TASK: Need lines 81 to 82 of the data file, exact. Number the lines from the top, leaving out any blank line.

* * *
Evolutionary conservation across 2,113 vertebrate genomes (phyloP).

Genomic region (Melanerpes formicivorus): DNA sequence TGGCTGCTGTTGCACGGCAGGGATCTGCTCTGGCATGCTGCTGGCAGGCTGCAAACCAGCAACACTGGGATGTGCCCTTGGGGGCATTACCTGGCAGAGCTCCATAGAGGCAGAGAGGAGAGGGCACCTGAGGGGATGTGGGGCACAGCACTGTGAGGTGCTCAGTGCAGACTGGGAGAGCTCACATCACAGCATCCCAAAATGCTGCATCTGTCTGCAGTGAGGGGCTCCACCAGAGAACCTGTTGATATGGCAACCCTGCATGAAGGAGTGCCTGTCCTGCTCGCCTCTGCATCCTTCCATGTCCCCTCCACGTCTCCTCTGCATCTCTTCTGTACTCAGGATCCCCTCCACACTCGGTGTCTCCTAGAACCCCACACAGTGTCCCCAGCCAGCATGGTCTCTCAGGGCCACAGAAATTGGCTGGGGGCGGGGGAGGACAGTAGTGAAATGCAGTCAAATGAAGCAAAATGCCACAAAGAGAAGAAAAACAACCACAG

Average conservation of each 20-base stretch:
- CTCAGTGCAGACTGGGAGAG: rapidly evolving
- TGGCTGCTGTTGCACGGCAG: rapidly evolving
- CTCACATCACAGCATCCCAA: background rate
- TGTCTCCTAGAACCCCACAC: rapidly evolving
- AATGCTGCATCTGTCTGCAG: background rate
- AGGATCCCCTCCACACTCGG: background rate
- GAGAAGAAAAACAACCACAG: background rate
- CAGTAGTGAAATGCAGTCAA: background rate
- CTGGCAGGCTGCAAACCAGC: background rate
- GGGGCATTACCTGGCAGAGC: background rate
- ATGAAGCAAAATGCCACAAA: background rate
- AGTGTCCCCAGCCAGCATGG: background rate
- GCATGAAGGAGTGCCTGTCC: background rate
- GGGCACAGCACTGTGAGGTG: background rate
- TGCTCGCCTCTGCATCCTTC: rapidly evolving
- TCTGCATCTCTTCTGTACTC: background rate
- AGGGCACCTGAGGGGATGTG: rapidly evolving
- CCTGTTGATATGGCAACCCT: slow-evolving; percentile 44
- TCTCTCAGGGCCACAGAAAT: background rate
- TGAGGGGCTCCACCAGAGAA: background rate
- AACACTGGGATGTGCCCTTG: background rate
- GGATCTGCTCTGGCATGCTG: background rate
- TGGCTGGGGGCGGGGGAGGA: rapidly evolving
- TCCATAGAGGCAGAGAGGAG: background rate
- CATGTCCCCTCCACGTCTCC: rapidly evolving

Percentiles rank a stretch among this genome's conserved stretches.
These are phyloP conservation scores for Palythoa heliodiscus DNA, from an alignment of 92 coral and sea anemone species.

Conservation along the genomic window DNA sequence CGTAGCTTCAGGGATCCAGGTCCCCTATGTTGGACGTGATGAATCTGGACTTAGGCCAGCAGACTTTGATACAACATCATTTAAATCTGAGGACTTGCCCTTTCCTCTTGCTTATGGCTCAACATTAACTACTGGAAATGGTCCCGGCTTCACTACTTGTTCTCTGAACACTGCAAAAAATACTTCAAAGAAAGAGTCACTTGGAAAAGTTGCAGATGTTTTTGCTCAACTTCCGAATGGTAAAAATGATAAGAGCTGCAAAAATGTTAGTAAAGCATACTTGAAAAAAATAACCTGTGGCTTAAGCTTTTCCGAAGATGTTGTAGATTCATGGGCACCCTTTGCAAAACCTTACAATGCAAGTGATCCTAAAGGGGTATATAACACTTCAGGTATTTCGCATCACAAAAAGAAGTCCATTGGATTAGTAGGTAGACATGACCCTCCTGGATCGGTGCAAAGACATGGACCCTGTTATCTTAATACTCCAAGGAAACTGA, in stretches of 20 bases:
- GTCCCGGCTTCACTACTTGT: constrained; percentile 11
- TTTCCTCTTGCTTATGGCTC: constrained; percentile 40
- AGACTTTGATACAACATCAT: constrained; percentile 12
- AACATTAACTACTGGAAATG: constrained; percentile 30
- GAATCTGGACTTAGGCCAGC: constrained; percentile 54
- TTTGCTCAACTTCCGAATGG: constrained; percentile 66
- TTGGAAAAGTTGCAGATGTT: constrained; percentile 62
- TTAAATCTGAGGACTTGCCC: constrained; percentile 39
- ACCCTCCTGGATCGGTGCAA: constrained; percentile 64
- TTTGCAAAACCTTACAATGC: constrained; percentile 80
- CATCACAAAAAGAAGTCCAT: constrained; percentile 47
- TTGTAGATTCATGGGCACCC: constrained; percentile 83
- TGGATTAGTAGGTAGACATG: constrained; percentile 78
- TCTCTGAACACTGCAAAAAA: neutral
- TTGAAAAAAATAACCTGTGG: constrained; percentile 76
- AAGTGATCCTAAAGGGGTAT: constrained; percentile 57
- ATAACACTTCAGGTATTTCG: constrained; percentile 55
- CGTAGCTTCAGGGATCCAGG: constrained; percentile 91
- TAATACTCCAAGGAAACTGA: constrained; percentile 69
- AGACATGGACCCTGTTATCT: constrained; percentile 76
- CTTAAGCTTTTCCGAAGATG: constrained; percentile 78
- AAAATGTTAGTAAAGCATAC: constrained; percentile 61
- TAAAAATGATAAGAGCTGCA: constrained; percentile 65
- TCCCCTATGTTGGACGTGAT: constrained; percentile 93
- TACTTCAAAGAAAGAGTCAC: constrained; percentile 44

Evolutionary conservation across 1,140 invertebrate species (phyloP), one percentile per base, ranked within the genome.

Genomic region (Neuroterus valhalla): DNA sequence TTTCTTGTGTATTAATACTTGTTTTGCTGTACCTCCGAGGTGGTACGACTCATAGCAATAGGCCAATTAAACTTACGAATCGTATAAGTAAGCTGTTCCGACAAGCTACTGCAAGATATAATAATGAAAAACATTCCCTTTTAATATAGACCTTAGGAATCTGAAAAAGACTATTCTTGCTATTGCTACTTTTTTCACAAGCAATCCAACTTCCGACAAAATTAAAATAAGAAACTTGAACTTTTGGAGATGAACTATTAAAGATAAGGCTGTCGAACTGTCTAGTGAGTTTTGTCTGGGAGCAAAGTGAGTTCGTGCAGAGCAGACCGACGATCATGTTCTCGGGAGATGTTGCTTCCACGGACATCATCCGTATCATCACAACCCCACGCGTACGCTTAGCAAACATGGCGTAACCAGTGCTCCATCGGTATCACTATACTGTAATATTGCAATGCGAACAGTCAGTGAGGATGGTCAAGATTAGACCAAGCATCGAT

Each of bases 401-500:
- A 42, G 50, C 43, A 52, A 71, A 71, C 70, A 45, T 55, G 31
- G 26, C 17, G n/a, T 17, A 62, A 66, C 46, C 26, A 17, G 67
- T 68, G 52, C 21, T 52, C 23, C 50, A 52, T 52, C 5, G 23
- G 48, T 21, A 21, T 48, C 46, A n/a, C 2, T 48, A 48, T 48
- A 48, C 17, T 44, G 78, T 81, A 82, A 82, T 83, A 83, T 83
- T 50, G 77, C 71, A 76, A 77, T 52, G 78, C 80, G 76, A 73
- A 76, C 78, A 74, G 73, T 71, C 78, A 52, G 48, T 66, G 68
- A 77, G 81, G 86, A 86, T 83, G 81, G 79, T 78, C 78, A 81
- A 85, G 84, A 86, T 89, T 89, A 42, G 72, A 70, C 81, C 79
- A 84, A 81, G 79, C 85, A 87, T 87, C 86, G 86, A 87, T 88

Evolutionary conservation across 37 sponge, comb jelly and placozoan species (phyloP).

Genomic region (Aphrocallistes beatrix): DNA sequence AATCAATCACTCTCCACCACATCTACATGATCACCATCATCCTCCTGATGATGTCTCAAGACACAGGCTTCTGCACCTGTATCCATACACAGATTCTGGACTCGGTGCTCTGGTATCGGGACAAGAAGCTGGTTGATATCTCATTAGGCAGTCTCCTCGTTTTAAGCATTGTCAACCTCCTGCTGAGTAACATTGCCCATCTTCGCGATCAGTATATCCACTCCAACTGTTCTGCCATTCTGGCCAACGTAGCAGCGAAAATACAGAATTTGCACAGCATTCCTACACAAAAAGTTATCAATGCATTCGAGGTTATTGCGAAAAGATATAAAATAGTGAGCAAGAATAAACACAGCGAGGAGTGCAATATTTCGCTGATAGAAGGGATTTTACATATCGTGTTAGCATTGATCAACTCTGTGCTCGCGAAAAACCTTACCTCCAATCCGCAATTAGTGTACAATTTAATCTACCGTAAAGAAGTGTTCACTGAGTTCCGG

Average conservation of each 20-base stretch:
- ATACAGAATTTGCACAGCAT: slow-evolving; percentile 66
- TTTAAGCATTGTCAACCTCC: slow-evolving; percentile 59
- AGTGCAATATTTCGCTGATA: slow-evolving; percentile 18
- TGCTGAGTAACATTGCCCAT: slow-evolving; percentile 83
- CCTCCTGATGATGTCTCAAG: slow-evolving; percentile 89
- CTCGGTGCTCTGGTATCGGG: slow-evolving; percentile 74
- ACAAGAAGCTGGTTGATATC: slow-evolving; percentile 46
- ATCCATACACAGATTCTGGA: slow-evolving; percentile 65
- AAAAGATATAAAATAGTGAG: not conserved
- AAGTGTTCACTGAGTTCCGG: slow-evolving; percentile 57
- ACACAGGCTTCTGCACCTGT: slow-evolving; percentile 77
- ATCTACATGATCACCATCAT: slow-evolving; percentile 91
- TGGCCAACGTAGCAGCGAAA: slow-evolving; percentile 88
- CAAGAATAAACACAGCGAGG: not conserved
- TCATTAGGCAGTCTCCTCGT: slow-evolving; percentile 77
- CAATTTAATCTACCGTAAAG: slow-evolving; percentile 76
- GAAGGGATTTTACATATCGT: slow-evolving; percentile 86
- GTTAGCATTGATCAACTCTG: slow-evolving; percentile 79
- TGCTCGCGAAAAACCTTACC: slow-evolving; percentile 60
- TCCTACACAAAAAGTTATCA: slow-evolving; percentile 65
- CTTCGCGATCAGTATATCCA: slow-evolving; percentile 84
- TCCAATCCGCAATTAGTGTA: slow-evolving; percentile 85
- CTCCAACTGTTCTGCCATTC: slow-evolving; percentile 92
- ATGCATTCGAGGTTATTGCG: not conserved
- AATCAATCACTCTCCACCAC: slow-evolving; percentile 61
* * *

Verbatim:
- AAAAGATATAAAATAGTGAG: not conserved
- AAGTGTTCACTGAGTTCCGG: slow-evolving; percentile 57